• Configure the event software with the time processing method. This is the responsibility of the Event Organiser.If you are running a championship or badge event where everyone has a prelisted start time, it is best to use the Start Control only to start competitors who are not starting on their prelisted time. This might include early runners, people who are late where the organiser is at fault, or people with start times that are changed in the pre-start by the start officials at short notice. In this case, make sure that runners cannot punch a Start unit by mistake – place the Start unit some distance away from the pre-Start, and off the normal run-out path, and only inform runners that need to punch it, to go near it. Watch out for people who have a habit of punching every unit they see!If you are running a State Series-style event, where people just turn up and start whenever they are ready to go off, then punching the Start Control is required for everyone, and the start layout must ensure that noone can start without punching the Start unit. This is important for safety, as the Start unit can be used to determine who is out in the forest.It is good to understand how the SI system works in this regard. SI e-Cards have a dedicated memory slot inside them to capture the Start Time, which has to come from a Start unit. All time slots in the SI stick are cleared when the runner punches the Clear unit. If a runner does not punch a Start Control, this memory slot remains empty throughout their run.At the download after the Finish, if the Start Time slot in the stick is found to be empty, the results software looks internally for a pre-loaded Start Time, such as the listed time preset for each runner. If that is not found, then an error message is displayed and manual intervention is required.If a Start Time is present in the stick, the software then looks at a checkbox setting in the event’s setup – “Use start station for real time start”. This setting tells the software whether to use the Start Time in the stick to overwrite any preset start time it may have already, and use that to calculate the result, or to ignore any Start Time in the stick and behave as if the Start Time slot is empty (then see above – either the preset time is used or an error occurs).
    The protocol and process used to organise the start needs to match this setting in the software. For instance, for a State Series event, this checkbox should always be ticked, and all runners made to punch a Start unit. For a Championship or Badge event, the recommended setting is to clear the checkbox, and only allow runners to punch the Start unit for good reason, when given permission by a start official. If a runner punches a Start unit, eg due to being late, then we want the software to ignore that revised time and use the original time, until a decision is made by the event controller or finish officials to accept the revised time. At that point, the runner’s result can be edited manually to use the Start Punch time instead of the listed start time.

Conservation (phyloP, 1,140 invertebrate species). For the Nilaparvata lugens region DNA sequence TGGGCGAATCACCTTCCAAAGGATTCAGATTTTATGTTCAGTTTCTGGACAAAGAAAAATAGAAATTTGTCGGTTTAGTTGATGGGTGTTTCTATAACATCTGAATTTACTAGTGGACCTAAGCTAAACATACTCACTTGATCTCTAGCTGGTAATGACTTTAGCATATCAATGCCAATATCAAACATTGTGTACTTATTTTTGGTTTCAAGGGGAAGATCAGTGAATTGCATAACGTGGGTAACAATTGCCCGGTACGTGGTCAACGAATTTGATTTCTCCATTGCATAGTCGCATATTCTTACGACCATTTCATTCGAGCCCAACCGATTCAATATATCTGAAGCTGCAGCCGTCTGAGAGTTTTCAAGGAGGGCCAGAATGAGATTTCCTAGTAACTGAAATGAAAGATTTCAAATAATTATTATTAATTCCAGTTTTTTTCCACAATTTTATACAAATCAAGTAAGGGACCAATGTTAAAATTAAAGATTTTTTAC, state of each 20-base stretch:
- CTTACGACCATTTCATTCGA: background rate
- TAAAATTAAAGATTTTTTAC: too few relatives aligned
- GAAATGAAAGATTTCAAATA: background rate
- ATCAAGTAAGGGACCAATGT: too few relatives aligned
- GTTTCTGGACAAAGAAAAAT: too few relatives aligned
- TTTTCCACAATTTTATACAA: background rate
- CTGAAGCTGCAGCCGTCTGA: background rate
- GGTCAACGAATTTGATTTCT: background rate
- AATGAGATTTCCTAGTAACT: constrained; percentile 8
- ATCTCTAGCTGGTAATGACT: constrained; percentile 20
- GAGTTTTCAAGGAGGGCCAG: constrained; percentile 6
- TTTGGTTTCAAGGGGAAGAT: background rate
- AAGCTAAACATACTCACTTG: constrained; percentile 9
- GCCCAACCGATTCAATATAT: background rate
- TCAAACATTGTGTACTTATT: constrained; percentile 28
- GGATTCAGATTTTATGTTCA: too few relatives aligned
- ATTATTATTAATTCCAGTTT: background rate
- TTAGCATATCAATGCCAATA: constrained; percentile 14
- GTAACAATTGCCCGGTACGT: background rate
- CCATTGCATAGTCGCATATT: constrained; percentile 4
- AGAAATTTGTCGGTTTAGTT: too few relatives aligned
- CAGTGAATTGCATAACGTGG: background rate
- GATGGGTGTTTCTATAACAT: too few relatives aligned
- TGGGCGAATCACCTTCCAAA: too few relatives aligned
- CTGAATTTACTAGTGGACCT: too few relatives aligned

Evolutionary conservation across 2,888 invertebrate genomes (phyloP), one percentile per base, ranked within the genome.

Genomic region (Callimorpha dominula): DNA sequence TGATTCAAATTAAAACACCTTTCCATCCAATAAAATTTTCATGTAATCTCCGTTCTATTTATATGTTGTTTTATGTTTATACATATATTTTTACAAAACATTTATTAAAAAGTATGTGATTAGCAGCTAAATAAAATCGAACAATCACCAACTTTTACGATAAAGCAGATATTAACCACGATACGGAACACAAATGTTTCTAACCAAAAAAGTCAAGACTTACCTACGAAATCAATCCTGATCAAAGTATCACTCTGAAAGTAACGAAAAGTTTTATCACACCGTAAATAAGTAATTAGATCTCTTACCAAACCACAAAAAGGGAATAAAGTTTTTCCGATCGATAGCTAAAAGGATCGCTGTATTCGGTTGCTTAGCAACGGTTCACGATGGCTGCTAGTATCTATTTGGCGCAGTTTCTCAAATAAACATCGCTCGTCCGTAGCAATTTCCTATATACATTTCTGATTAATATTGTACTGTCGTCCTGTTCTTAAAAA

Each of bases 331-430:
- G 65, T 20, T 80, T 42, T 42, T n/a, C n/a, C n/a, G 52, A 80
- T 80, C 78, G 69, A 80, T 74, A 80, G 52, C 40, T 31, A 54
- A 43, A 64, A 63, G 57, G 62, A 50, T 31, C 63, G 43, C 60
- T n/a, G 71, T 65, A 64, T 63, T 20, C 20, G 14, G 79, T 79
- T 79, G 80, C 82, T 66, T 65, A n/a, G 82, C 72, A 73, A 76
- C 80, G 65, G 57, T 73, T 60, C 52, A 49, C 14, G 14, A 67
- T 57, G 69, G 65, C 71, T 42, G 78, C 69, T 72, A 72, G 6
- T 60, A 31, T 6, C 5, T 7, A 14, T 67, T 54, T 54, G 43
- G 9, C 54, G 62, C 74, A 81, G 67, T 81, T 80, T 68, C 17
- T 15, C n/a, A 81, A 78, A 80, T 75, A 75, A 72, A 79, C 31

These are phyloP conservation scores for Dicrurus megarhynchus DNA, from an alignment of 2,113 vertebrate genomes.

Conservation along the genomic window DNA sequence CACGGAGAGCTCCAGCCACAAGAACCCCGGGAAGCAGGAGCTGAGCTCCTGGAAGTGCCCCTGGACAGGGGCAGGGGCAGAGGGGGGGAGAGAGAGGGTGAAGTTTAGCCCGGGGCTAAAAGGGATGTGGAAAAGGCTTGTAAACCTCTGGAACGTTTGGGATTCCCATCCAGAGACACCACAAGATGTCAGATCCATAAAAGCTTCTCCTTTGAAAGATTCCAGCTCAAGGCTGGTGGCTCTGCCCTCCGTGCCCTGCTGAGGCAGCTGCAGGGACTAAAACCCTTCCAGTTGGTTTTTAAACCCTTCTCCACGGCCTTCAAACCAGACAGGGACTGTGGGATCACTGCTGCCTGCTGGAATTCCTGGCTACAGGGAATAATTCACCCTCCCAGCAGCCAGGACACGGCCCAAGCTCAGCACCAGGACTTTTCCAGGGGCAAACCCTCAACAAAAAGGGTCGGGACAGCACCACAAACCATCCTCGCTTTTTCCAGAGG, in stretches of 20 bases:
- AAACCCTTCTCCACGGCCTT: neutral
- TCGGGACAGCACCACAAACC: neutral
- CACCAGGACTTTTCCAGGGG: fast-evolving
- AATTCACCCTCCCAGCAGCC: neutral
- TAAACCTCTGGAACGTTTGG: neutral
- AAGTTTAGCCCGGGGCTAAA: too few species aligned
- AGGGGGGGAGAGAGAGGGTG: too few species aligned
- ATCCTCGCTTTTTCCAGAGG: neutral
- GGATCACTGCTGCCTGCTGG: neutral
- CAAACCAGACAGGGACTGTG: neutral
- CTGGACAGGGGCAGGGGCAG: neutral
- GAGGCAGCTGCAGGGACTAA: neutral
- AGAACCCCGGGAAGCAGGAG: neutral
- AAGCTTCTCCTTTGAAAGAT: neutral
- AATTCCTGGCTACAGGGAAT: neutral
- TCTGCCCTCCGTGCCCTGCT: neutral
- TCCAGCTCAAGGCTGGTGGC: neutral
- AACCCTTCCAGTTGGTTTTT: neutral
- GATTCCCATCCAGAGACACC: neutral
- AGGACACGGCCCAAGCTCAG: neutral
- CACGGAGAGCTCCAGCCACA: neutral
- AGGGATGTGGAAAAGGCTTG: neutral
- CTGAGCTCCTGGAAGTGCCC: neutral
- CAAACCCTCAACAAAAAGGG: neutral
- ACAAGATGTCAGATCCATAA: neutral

For a less serious event experience, ticking the checkbox will tell the software to overwrite any pre-entered start time with the start punch in the stick, and hand the competitor their punched start time in their result immediately.

    There may be instances of events where runners start on a listed time, but are all made to punch a Start unit anyway, eg this is quite common for MTBO Champs. In this case, it’s the same protocol as a State Series event, and the listed start times are being used more as an organisational schedule to ensure that riders go off at separated intervals, rather than being a crucial part of the timing regime.

    When you decide how your event is going to operate, make sure that the person in charge of configuring the software sets this checkbox correctly!

  • After your event, reset any field control boxes that may have been reprogrammed during the event. This is the responsibility of the Course Setter.
  1. Using the Service/Off stick, punch the SI-Master unit four times, to put it into STDMA mode.
  2. Place the ferrite coupling rod into the SI-Master.
  3. Use the SI Master to “punch” the affected field controls with the other end of the ferrite rod.
  4. Wait until each field unit beeps to confirm the sync process is complete.
  5. Check the display on each field unit, to confirm that the unit function and code number are correctly set. The function and code number are shown as eg “CTR 42”, meaning “Control 42”. Admin controls display “CLR” for Clear, “CHK” for Check, “STA” for Start, or “FIN” for Finish, and a code number between 1 and 30.
  6. The field units will automatically go into Standby Mode after about 5 minutes.
  7. On completion, punch the SI-Master with the Service/Off stick until it returns to Standby Mode (display off).
  8. The field units are now reset back to their default settings. For the Eureka units, the default setting matches the function on the label on the top of the unit.